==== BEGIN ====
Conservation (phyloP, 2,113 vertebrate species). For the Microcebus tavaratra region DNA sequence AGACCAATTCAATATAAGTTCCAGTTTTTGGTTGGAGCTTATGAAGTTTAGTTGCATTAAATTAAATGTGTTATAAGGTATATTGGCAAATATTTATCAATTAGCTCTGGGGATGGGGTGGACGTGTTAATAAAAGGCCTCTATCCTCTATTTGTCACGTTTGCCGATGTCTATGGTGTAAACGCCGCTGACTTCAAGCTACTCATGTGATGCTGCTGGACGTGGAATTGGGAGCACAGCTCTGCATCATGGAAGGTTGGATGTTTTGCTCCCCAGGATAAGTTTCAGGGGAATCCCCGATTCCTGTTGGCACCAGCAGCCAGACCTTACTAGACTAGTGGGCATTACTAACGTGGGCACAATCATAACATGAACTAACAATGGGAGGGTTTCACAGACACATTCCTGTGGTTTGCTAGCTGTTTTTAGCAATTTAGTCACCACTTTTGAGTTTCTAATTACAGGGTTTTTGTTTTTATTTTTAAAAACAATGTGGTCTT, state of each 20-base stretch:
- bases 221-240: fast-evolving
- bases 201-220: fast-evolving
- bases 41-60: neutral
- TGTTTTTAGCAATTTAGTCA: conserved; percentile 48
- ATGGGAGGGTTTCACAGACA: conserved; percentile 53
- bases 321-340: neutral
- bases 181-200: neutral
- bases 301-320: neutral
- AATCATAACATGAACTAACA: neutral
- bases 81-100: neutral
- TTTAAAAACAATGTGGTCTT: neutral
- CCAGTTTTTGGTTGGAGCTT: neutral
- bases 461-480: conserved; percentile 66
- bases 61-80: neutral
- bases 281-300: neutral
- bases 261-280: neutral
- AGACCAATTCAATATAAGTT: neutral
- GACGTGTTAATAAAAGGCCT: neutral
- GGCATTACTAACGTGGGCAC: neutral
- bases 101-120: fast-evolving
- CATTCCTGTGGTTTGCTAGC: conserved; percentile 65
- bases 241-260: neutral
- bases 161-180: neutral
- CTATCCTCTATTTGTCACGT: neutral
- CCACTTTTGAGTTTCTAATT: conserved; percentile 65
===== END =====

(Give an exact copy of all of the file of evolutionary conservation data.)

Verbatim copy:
Conservation (phyloP, 2,113 vertebrate species). For the Microcebus tavaratra region DNA sequence AGACCAATTCAATATAAGTTCCAGTTTTTGGTTGGAGCTTATGAAGTTTAGTTGCATTAAATTAAATGTGTTATAAGGTATATTGGCAAATATTTATCAATTAGCTCTGGGGATGGGGTGGACGTGTTAATAAAAGGCCTCTATCCTCTATTTGTCACGTTTGCCGATGTCTATGGTGTAAACGCCGCTGACTTCAAGCTACTCATGTGATGCTGCTGGACGTGGAATTGGGAGCACAGCTCTGCATCATGGAAGGTTGGATGTTTTGCTCCCCAGGATAAGTTTCAGGGGAATCCCCGATTCCTGTTGGCACCAGCAGCCAGACCTTACTAGACTAGTGGGCATTACTAACGTGGGCACAATCATAACATGAACTAACAATGGGAGGGTTTCACAGACACATTCCTGTGGTTTGCTAGCTGTTTTTAGCAATTTAGTCACCACTTTTGAGTTTCTAATTACAGGGTTTTTGTTTTTATTTTTAAAAACAATGTGGTCTT, state of each 20-base stretch:
- bases 221-240: fast-evolving
- bases 201-220: fast-evolving
- bases 41-60: neutral
- TGTTTTTAGCAATTTAGTCA: conserved; percentile 48
- ATGGGAGGGTTTCACAGACA: conserved; percentile 53
- bases 321-340: neutral
- bases 181-200: neutral
- bases 301-320: neutral
- AATCATAACATGAACTAACA: neutral
- bases 81-100: neutral
- TTTAAAAACAATGTGGTCTT: neutral
- CCAGTTTTTGGTTGGAGCTT: neutral
- bases 461-480: conserved; percentile 66
- bases 61-80: neutral
- bases 281-300: neutral
- bases 261-280: neutral
- AGACCAATTCAATATAAGTT: neutral
- GACGTGTTAATAAAAGGCCT: neutral
- GGCATTACTAACGTGGGCAC: neutral
- bases 101-120: fast-evolving
- CATTCCTGTGGTTTGCTAGC: conserved; percentile 65
- bases 241-260: neutral
- bases 161-180: neutral
- CTATCCTCTATTTGTCACGT: neutral
- CCACTTTTGAGTTTCTAATT: conserved; percentile 65